A wooden figurehead carved in the shape of a sea monster that is over 500 years old has been lifted from Swedish seas as researchers surfaced treasures from a Danish warship.
The 15th century ship is that of Gribshunden, which caught fire on its way from Copenhagen to Kalmar, Sweden, and sank in 1495 – taking down with it its masthead, which is in the form of a mythical beast with lion-esque ears and a crocodile's jaw. Despite the fire, which ultimately submerged the ship, it still remains one of the best preserved wrecks, which the researchers state, is down to the fact that sea worms are deterred by the salty waters of the Baltic Sea.
Johan Ronnby, professor of marine archaeology at Sodertorn University, told Reuters: "Last time it looked at the world, Leonardo da Vinci and Christopher Columbus were still living. "It's a monster. It's a sea monster and we have to discuss what kind of animal it is. I think it's some kind of fantasy animal – a dragon with lion ears and crocodile-like mouth. I'm amazed, we knew that it should be a fantastic figure, but it was over our expectations when we saw it now. It's a fantastic figure, unique in the world."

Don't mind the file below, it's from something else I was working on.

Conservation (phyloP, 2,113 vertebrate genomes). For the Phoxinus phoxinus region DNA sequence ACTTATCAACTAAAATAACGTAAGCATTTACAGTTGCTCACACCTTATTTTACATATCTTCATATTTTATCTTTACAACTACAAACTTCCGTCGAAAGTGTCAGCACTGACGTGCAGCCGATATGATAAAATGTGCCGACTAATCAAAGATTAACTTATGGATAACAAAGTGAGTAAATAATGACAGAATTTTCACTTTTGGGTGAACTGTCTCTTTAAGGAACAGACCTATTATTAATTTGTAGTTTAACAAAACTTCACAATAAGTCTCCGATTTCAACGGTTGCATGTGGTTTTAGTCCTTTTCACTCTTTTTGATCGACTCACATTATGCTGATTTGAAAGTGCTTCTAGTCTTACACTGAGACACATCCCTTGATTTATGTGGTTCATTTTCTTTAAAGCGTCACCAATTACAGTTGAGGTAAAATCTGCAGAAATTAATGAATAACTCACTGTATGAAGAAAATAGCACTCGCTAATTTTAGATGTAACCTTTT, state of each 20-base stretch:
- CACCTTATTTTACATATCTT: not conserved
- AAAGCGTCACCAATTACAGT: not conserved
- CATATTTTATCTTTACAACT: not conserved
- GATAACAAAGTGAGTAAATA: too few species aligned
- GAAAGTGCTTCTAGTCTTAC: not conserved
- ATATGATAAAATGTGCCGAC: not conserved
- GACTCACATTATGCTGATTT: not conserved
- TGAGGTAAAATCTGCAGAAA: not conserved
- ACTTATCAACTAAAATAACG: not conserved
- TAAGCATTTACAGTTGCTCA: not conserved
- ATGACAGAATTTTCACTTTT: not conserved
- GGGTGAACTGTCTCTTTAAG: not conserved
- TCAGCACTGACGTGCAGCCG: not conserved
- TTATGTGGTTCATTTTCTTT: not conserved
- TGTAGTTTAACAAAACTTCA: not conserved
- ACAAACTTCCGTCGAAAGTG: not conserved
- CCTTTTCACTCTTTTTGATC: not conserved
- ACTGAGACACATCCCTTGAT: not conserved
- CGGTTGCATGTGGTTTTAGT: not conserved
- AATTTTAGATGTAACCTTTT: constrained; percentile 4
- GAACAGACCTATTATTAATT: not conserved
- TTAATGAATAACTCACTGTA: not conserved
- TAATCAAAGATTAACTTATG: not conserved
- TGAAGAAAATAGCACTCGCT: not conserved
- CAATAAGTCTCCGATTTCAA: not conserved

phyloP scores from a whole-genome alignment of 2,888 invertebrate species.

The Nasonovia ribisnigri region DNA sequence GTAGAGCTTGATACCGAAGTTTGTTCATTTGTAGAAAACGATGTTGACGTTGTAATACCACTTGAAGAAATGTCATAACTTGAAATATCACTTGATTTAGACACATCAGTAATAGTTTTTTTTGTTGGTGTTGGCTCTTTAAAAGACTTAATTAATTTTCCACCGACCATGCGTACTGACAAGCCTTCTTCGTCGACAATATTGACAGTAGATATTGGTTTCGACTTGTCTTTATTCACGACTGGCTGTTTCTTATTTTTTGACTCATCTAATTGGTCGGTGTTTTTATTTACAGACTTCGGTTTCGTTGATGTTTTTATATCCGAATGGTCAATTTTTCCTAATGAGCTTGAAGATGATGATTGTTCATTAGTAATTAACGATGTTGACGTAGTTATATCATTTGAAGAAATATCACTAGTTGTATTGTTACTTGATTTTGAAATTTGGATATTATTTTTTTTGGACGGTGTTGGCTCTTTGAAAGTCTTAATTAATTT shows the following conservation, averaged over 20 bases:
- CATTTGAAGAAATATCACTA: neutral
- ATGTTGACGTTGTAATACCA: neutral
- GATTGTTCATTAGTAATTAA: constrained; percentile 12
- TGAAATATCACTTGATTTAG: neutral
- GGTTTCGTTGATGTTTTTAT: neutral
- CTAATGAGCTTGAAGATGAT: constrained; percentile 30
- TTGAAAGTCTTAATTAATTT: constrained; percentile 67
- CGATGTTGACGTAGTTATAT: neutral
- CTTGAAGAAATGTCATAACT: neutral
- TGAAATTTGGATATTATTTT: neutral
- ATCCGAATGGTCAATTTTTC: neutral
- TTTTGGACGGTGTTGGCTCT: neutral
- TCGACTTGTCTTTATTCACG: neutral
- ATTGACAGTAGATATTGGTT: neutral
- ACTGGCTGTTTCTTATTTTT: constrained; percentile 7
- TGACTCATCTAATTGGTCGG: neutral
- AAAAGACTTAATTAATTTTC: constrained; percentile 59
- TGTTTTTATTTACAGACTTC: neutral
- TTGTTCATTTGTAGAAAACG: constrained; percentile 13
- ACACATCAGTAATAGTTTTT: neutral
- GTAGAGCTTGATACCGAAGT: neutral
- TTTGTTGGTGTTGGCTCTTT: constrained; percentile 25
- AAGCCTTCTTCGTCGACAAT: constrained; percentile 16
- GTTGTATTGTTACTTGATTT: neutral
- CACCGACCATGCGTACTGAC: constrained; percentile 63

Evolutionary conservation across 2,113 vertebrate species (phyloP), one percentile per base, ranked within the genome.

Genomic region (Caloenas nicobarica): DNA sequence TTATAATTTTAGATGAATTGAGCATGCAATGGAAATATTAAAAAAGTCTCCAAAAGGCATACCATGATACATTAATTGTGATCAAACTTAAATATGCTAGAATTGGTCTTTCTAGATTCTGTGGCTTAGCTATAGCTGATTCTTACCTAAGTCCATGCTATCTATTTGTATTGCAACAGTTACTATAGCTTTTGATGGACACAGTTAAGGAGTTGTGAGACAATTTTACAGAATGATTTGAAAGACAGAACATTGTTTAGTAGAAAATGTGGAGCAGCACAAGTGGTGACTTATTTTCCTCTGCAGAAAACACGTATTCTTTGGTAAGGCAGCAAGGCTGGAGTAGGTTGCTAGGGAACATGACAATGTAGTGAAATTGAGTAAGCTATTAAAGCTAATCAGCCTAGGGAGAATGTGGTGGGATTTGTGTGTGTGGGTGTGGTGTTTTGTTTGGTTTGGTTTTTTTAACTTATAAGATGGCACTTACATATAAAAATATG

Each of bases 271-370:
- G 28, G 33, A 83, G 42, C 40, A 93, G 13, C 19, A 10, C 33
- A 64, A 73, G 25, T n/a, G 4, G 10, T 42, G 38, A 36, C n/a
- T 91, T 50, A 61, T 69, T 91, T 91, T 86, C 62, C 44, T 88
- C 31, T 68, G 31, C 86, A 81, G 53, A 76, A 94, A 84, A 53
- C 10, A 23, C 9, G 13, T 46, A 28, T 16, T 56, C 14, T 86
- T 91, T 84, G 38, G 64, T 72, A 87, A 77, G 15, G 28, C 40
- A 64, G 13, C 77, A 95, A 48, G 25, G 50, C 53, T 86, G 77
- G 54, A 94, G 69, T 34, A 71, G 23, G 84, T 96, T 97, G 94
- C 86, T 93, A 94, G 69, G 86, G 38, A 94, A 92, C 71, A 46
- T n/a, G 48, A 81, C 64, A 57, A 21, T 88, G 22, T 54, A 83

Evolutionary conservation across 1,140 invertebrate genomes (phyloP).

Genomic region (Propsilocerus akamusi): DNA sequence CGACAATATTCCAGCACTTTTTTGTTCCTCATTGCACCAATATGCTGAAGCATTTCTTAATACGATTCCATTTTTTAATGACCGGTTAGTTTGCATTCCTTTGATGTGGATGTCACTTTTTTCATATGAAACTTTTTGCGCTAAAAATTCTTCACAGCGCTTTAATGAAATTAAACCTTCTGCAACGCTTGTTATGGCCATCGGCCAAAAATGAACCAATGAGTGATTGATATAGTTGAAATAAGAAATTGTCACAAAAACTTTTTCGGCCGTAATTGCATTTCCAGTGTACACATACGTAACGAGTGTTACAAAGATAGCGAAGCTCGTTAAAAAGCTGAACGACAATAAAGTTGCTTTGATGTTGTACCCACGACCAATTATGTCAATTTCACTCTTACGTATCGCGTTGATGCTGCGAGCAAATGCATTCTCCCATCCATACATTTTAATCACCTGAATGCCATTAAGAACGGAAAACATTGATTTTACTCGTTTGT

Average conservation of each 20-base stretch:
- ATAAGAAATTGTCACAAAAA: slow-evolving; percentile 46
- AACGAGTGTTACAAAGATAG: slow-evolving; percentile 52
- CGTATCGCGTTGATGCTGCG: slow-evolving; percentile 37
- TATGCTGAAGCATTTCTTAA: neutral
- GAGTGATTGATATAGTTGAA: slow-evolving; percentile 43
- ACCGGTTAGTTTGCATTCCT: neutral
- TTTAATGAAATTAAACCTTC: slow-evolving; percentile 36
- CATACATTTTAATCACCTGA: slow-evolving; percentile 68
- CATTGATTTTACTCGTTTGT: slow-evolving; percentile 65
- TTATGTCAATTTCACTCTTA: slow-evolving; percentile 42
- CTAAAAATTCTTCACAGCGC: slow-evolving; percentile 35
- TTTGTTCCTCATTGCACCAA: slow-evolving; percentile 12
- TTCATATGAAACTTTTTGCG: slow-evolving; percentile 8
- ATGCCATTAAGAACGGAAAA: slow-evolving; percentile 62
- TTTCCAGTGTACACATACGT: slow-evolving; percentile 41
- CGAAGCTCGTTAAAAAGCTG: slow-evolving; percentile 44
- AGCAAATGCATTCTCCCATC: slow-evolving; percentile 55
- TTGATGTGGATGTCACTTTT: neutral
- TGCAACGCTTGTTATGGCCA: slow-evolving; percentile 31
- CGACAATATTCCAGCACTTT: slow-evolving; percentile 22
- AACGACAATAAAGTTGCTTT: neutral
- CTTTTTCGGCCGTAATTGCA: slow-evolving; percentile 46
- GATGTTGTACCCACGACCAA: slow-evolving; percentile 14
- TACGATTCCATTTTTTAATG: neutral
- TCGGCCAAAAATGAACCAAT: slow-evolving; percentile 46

The diving team is hopeful more of the wreck can be brought to the surface for further examination. Marcus Sandekjer, head of the Blekinge Museum, added: "The ship comes from a time just when Columbus was sailing across the ocean and Vasco da Gama also went to India, and this is the same period and we can learn very much about how the ships were made, how they were constructed since there are no ships left from this time.
"It's unique in the world and I think there are going to be more excavations around here and we're going to find some more unique objects. But this ... today is just fantastic."